Who Are The Dirtiest Teams And Players In The Premier League?

referee showing red cardFootball fans will always be convinced that their team is hard done to whilst other sides get away with murder. Don’t forget that Leeds United have long had a reputation of being one of the dirtiest teams around, even being referred to as ‘dirty, dirty Leeds’, yet their supporters will always exclaim the side’s innocence. The obvious questions that come up are firstly whether there’s much truth in the idea of one team or a player being dirtier than another and secondly whether there’s any way to actually tell.

This is an important factor in modern betting too as you can now wager on players to be booked along with team booking points and therefore knowing what teams and players are dirtier than others can be highly useful information.  It is also imporant to consider for other bets, such as goalscorer, etc., as a player can't score if they've been sent off!

Anyone who watches the modern game will tell you that Fernandinho, the Manchester City midfielder, regularly gets away with a whole host of fouls without being punished for them by the match referee, so do yellow and red cards give us a fair reflection of how ‘dirty’ a player is? Having a good idea of which players are the most likely to get booked and which teams are most commonly punished for their play with bookings and sending off can help when it comes to placing bets on booking points, yellow cards and sendings off. That’s what we’ll try to do here.

Player Bookings

PlayerTeam / Teams Played ForBookings
Phil Bardsley Manchester United, Aston Villa, Sunderland, Stoke City, Burnley 71
Cesc Fabregas Arsenal, Chelsea 71
Richard Dunne Everton, Manchester City, Aston Villa, Queens Park Rangers 74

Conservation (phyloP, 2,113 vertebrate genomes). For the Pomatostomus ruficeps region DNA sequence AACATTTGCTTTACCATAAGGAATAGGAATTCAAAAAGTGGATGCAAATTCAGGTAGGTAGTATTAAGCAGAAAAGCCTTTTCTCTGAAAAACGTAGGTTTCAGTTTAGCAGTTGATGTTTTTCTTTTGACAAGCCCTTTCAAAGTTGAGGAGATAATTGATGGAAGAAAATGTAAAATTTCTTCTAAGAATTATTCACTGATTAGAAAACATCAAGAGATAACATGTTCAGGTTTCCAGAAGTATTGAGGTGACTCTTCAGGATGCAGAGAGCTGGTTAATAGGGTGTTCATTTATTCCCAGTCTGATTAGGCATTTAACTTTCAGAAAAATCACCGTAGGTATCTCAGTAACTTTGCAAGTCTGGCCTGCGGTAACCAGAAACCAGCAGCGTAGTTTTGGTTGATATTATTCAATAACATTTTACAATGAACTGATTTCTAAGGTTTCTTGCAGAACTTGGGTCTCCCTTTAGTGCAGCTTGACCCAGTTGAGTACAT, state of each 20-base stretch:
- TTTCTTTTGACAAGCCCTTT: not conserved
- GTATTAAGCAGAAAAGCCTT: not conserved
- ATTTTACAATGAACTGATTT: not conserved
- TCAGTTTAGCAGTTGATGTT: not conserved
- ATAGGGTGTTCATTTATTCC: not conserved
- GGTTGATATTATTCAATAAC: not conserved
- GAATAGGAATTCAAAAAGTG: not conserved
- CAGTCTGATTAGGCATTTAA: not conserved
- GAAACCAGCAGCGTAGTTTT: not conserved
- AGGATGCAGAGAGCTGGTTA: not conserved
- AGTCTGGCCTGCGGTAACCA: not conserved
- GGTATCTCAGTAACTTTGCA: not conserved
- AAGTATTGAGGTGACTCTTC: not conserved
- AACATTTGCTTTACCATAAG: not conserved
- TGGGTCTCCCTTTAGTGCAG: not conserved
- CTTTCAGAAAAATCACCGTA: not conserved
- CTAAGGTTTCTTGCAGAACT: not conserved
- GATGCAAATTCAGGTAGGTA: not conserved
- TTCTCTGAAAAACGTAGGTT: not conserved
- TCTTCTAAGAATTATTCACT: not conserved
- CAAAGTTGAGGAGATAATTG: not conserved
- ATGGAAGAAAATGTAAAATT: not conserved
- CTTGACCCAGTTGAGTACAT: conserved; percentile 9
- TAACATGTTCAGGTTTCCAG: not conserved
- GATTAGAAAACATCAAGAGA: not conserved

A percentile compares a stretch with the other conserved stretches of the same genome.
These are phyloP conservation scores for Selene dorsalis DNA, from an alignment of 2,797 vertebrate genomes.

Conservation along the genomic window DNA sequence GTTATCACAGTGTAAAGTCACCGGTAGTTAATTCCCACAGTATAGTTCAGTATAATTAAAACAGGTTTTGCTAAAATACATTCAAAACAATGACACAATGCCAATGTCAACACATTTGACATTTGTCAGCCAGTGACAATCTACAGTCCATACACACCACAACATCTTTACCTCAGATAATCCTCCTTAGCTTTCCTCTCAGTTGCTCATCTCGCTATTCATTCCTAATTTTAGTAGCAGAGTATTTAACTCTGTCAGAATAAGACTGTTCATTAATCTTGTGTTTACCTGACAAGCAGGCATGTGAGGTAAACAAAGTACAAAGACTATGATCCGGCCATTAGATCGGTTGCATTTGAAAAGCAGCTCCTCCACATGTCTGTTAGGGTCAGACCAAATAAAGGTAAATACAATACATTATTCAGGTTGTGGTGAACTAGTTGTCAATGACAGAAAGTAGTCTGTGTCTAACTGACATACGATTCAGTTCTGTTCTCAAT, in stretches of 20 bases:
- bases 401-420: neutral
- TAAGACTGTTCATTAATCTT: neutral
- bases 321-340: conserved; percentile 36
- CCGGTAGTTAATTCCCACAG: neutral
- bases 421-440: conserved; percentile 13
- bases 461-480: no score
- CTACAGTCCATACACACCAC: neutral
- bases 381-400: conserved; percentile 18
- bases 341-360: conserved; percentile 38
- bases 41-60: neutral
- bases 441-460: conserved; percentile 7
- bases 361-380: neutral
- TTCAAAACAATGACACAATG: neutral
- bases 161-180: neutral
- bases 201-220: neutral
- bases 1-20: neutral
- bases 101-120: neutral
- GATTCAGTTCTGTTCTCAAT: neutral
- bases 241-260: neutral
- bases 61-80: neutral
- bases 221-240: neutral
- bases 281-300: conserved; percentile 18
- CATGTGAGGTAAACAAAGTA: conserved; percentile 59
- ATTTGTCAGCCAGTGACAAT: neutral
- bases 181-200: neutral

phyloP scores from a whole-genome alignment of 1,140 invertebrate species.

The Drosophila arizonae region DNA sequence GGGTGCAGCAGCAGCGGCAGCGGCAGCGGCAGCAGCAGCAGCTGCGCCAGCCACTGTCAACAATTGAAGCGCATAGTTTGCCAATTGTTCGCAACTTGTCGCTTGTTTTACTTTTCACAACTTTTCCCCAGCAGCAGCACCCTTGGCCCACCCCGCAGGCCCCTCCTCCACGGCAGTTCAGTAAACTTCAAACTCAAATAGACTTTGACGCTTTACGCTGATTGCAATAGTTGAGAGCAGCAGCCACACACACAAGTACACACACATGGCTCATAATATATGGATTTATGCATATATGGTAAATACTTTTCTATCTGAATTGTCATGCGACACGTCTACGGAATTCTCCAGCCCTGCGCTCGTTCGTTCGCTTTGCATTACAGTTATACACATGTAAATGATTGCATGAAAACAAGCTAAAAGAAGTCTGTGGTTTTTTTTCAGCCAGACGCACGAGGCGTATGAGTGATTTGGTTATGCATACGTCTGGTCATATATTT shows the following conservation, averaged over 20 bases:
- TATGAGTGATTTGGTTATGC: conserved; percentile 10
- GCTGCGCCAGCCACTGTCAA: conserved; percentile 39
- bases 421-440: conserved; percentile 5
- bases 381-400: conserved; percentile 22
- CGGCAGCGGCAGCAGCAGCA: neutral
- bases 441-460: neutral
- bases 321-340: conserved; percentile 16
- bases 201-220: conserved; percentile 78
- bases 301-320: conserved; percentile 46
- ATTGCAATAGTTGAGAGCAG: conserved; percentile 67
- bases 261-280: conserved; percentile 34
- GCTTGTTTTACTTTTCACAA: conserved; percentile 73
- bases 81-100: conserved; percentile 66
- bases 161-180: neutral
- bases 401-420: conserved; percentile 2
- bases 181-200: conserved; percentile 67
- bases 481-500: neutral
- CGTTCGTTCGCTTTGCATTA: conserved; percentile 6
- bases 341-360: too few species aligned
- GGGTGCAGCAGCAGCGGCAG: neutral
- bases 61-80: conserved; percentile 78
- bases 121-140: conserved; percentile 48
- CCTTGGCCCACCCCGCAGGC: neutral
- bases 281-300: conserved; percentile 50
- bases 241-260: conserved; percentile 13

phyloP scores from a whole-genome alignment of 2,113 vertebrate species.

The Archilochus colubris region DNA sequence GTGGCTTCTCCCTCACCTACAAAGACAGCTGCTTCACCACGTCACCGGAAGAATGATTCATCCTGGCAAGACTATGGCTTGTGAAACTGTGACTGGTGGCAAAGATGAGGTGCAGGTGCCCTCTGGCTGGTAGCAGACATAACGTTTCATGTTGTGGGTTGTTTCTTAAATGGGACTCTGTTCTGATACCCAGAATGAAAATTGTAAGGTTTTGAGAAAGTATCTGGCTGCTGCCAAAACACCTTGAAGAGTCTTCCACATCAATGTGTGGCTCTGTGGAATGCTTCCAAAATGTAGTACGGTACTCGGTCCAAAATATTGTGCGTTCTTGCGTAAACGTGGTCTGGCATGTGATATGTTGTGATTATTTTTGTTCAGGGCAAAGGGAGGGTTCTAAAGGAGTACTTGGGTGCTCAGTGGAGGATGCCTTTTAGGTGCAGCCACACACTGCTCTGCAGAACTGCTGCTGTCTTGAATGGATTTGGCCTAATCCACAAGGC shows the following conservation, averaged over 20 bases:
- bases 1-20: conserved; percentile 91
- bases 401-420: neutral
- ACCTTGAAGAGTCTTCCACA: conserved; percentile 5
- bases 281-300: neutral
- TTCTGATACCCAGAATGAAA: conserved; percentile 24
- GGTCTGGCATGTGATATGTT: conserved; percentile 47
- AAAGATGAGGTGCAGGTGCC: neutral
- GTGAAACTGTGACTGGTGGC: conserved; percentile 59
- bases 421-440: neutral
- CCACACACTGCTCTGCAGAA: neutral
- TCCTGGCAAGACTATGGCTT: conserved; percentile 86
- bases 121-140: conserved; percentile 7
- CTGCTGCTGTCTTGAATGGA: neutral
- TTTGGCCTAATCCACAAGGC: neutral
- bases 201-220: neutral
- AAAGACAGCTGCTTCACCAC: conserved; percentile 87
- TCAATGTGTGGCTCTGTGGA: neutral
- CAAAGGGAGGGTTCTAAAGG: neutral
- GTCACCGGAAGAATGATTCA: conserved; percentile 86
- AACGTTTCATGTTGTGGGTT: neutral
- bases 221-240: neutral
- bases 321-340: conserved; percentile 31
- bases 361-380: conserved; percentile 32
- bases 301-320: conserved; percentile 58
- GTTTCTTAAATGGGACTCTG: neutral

Paul Ince West Ham United, Manchester United, Liverpool, Middlesbrough, Wolverhampton Wanderers 74
Gavin McCann Everton, Sunderland, Aston Villa, Bolton 75
Mark Noble West Ham 76
Patrick Viera Arsenal, Manchester City 76
Nicky Butt Manchester United, Newcastle United, Birmingham City 77
Joey Barton Manchester City, Newcastle United, Queens Park Rangers, Burnley 78
Phil Neville Manchester United, Everton 82
Kevin Nolan Bolton Wanderers, Newcastle United, West Ham United 85
George Boateng Coventry City, Aston Villa, Middlesbrough, Hull City 85
Lee Cattermole Middlesbrough, Wigan Athletic, Sunderland 88
Robbie Savage Leicester City, Birmingham City, Blackburn Rovers, Derby County 89
Scott Parker Chelsea, Newcastle United, West Ham United, Tottenham Hotspur, Fulham 92
Paul Scholes Manchester United 97
Kevin Davies Bolton Wanderers 99
Lee Bowyer Leeds United, Newcastle United, Birmingham City, West Ham United 99
Wayne Rooney Everton, Manchester United 102
Gareth Barry Aston Villa, Everton, Manchester City, West Bromwich Albion 123

The problem with stats and information on bookings is that they change all of the time. Games take place virtually every week between August and May, sometimes twice a week. With that in mind, the notion of bookings, sending offs and ‘dirty’ play is difficult to track with any sense of immediacy.

Even so, knowing which players have been show the most yellow cards in the history of the top-flight offers some insight into the sort of players that tend to find themselves in the referee’s bad books. The table above looks at the players that were booked most between the start of the Premier League in 1992 and February 2019.

Dirtiest Players Mostly Midfielders

red and yellow cardsPerhaps the most interesting thing to note from that list is that there are very few defenders on it. Given that the backline is the last line of defence, quite literally, you’d be forgiven for thinking that defenders would pick up a high amount of bookings, but they don’t.

Instead it is the midfield enforcers that sit alongside each other in the top 20. It’s no surprise to see names like Robbie Savage, Paul Ince and Gareth Barry on there, knowing that they all had reputations as being rather dirty in their day. It’s also interesting that none of them were ever the fastest of midfielders, which is perhaps something to bear in mind.

When you’re looking at a match and considering who might get booked, perhaps have a think about whether the player is known as being the ‘enforcer’ for either side. Also think about whether they might be starting to slow down as they get older - do they have too many games in their legs? That’s probably why the likes of Wayne Rooney makes it onto the list despite being a striker.

Red Cards

PlayerTeamsRed Cards
Joey Barton Manchester City, Newcastle United, Queens Park Rangers, Burnley 6
Franck Queudrue Middlesborough, Fulham, Birmingham City 6
John Hartson Arsenal, West Ham United, Wimbledon, Coventry City 6
Younes Kaboul Watford, Portsmouth, Tottenham Hotspur, Sunderland 6
Nemanja Vidic Manchester United 6
Roy Keane Manchester United 7